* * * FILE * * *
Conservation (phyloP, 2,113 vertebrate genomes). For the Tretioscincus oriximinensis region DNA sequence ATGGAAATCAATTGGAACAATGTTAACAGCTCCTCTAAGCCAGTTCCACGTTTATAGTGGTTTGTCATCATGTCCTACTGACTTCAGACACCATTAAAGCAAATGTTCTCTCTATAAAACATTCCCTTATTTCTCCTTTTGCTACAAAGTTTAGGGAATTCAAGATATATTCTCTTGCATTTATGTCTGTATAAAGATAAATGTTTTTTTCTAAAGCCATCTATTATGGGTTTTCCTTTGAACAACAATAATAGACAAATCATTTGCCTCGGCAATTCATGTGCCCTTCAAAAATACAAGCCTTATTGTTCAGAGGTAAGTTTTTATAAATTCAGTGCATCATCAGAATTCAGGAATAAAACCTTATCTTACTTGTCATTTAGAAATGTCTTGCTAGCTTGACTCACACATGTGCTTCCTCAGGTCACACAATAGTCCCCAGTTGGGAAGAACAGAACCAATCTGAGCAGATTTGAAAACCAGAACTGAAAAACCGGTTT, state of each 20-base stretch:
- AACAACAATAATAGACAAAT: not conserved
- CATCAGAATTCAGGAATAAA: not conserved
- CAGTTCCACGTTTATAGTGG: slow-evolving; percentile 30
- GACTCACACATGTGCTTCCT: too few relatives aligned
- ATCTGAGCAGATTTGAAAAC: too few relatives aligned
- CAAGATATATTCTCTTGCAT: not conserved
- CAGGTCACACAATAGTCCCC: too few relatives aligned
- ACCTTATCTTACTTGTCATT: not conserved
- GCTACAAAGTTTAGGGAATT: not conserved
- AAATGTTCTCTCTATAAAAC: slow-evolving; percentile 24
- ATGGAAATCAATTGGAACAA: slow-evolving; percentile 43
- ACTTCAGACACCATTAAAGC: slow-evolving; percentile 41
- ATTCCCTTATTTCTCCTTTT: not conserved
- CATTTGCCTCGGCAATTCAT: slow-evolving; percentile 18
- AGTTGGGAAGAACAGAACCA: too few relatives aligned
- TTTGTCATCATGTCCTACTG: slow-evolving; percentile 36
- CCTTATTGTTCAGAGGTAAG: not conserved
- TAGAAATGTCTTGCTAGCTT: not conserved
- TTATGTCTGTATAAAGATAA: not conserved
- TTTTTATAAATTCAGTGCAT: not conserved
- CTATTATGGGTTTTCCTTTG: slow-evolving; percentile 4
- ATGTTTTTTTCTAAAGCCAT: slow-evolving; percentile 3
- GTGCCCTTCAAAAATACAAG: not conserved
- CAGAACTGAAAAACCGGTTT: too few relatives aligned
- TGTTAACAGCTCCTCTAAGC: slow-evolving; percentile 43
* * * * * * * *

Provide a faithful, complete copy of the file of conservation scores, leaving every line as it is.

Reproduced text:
Conservation (phyloP, 2,113 vertebrate genomes). For the Tretioscincus oriximinensis region DNA sequence ATGGAAATCAATTGGAACAATGTTAACAGCTCCTCTAAGCCAGTTCCACGTTTATAGTGGTTTGTCATCATGTCCTACTGACTTCAGACACCATTAAAGCAAATGTTCTCTCTATAAAACATTCCCTTATTTCTCCTTTTGCTACAAAGTTTAGGGAATTCAAGATATATTCTCTTGCATTTATGTCTGTATAAAGATAAATGTTTTTTTCTAAAGCCATCTATTATGGGTTTTCCTTTGAACAACAATAATAGACAAATCATTTGCCTCGGCAATTCATGTGCCCTTCAAAAATACAAGCCTTATTGTTCAGAGGTAAGTTTTTATAAATTCAGTGCATCATCAGAATTCAGGAATAAAACCTTATCTTACTTGTCATTTAGAAATGTCTTGCTAGCTTGACTCACACATGTGCTTCCTCAGGTCACACAATAGTCCCCAGTTGGGAAGAACAGAACCAATCTGAGCAGATTTGAAAACCAGAACTGAAAAACCGGTTT, state of each 20-base stretch:
- AACAACAATAATAGACAAAT: not conserved
- CATCAGAATTCAGGAATAAA: not conserved
- CAGTTCCACGTTTATAGTGG: slow-evolving; percentile 30
- GACTCACACATGTGCTTCCT: too few relatives aligned
- ATCTGAGCAGATTTGAAAAC: too few relatives aligned
- CAAGATATATTCTCTTGCAT: not conserved
- CAGGTCACACAATAGTCCCC: too few relatives aligned
- ACCTTATCTTACTTGTCATT: not conserved
- GCTACAAAGTTTAGGGAATT: not conserved
- AAATGTTCTCTCTATAAAAC: slow-evolving; percentile 24
- ATGGAAATCAATTGGAACAA: slow-evolving; percentile 43
- ACTTCAGACACCATTAAAGC: slow-evolving; percentile 41
- ATTCCCTTATTTCTCCTTTT: not conserved
- CATTTGCCTCGGCAATTCAT: slow-evolving; percentile 18
- AGTTGGGAAGAACAGAACCA: too few relatives aligned
- TTTGTCATCATGTCCTACTG: slow-evolving; percentile 36
- CCTTATTGTTCAGAGGTAAG: not conserved
- TAGAAATGTCTTGCTAGCTT: not conserved
- TTATGTCTGTATAAAGATAA: not conserved
- TTTTTATAAATTCAGTGCAT: not conserved
- CTATTATGGGTTTTCCTTTG: slow-evolving; percentile 4
- ATGTTTTTTTCTAAAGCCAT: slow-evolving; percentile 3
- GTGCCCTTCAAAAATACAAG: not conserved
- CAGAACTGAAAAACCGGTTT: too few relatives aligned
- TGTTAACAGCTCCTCTAAGC: slow-evolving; percentile 43